Music streaming service Grooveshark is now being charged by all 4 main record labels after EMI joined Universal, Sony and Warner in taking action from the company for failing royalties.
EMI was the just company with whom Grooveshark really got a licensing deal, however has now filed a suit in the US towards parent company Escape Media Group, stating that it has didn’t make a single royalty payment.
The website doesn’t specify the problems that EMI is searching for, but based on reports it may be around $150,000 . Grooveshark issued an argument saying that the matter would be a “contract dispute” that might be fixed.
Grooveshark’s 35 million members have the ability to upload their own tracks to the streaming service’s music collection. This lawfully questionable practice implies that Grooveshark often has to deal with take-down orders (under the Digital Millenium Copyright Act) to get rid of infringing contents within a specific time period, nevertheless the company is protected against being sued provided it complies with your order. This is the exact same defence that YouTube uses for video uploads.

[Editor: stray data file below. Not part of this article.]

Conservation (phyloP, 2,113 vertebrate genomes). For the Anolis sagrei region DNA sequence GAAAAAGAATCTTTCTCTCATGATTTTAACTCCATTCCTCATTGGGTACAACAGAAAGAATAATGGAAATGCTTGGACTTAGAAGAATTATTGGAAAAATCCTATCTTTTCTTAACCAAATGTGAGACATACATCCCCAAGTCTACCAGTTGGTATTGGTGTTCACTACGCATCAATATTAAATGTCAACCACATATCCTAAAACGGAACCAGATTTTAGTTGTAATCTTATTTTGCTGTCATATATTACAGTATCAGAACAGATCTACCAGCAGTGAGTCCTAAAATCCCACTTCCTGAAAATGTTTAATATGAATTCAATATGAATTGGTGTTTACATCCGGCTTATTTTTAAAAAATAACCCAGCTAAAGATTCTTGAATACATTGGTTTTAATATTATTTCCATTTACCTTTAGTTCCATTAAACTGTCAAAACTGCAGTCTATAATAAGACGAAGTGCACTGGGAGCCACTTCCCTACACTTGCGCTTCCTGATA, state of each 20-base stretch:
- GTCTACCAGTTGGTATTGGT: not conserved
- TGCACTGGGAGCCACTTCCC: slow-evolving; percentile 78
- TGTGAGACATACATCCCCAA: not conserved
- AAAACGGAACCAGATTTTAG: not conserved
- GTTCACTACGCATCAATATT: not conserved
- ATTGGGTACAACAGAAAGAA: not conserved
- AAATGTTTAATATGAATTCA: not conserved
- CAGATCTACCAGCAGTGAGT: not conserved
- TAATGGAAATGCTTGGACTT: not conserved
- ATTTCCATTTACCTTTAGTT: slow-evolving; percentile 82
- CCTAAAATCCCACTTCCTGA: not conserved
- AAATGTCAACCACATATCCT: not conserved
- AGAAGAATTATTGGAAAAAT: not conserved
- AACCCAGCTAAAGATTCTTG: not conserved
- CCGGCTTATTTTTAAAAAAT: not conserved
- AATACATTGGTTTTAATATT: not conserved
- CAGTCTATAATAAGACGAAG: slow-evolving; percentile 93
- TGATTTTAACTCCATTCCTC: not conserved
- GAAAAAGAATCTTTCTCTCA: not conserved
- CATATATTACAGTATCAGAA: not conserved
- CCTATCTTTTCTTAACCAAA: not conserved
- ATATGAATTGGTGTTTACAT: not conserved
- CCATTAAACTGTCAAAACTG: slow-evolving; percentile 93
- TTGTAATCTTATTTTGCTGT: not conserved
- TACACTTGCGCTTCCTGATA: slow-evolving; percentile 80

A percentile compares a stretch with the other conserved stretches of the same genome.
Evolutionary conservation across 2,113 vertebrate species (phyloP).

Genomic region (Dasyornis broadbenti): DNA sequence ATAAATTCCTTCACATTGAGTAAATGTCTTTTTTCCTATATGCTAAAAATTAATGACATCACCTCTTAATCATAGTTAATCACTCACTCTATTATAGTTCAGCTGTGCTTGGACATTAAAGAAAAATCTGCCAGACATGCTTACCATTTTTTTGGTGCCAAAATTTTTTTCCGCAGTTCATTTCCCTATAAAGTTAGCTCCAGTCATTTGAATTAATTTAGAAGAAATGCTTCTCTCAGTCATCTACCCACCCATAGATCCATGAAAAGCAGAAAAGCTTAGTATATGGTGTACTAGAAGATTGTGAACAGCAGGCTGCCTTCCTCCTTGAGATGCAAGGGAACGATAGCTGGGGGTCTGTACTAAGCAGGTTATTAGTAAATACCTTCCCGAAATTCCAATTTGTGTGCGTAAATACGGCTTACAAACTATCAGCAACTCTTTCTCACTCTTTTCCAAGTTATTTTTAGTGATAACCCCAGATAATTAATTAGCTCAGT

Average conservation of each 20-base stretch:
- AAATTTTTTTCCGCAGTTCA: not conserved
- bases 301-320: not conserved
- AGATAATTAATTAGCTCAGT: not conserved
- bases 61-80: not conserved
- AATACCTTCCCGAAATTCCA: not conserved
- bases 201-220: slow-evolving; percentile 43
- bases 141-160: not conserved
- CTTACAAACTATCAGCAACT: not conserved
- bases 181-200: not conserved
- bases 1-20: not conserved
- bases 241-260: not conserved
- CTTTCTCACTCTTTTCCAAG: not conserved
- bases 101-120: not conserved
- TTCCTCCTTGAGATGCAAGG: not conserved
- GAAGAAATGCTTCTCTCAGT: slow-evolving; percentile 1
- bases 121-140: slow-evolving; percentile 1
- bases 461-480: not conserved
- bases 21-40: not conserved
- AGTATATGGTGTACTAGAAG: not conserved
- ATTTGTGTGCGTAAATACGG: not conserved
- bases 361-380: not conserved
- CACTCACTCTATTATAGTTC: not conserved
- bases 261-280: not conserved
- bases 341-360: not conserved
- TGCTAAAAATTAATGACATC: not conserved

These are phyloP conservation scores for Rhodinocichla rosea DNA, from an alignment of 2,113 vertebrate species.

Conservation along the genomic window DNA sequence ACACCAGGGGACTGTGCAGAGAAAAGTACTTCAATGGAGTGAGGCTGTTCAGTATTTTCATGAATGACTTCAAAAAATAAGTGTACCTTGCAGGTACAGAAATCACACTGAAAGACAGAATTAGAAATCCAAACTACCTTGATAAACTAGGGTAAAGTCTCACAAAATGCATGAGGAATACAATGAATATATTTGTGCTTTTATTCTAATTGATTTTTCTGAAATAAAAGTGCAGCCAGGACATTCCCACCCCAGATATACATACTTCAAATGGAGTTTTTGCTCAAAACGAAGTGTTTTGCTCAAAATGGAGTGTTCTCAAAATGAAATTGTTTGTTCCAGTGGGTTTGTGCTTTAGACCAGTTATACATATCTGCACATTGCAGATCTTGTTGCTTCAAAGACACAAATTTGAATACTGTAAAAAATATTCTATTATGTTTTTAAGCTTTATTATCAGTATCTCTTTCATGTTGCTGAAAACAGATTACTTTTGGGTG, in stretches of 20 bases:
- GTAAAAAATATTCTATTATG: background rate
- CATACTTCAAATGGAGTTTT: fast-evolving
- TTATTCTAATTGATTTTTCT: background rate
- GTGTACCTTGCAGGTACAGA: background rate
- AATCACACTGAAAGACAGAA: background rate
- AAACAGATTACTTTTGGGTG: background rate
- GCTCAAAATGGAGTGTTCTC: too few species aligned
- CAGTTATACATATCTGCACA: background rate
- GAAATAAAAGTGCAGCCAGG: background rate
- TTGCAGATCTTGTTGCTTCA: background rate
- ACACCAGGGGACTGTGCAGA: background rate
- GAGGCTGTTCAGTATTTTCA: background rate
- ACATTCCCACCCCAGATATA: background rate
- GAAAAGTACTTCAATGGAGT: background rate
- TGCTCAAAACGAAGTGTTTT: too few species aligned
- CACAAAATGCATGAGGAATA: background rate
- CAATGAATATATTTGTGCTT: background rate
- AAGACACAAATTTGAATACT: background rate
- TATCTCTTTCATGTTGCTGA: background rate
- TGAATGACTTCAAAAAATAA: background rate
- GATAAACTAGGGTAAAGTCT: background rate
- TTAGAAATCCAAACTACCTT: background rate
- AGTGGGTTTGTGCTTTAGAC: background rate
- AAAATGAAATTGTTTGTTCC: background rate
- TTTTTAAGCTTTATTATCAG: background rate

Nevertheless, if a batch of internal emails among Grooveshark employees grow to be authentic, it will probably need to make a great deal more money from advertising that it at present does to pay its legal fees.
In November a year ago, Universal Music Group filed a copyright suit against Grooveshark in November after it acquired emails that demonstrated that the employees of the music streaming service led an effort to post over 113,000 pirated songs. One of the emails supposedly from Grooveshark’s chairman Sina Simantob, said: “The just thing that I desire to add is this: we are achieving all this growth without having to pay a dime to any of the labels.” You can go through more of the internal emails, combined with the full complaint here.
Universal is searching for the maximum damages of $150,000 per song, meaning that potential damages could run up to a ridiculous $17.1 billion. In December Sony Music Entertainment and Warner Music Group followed suit.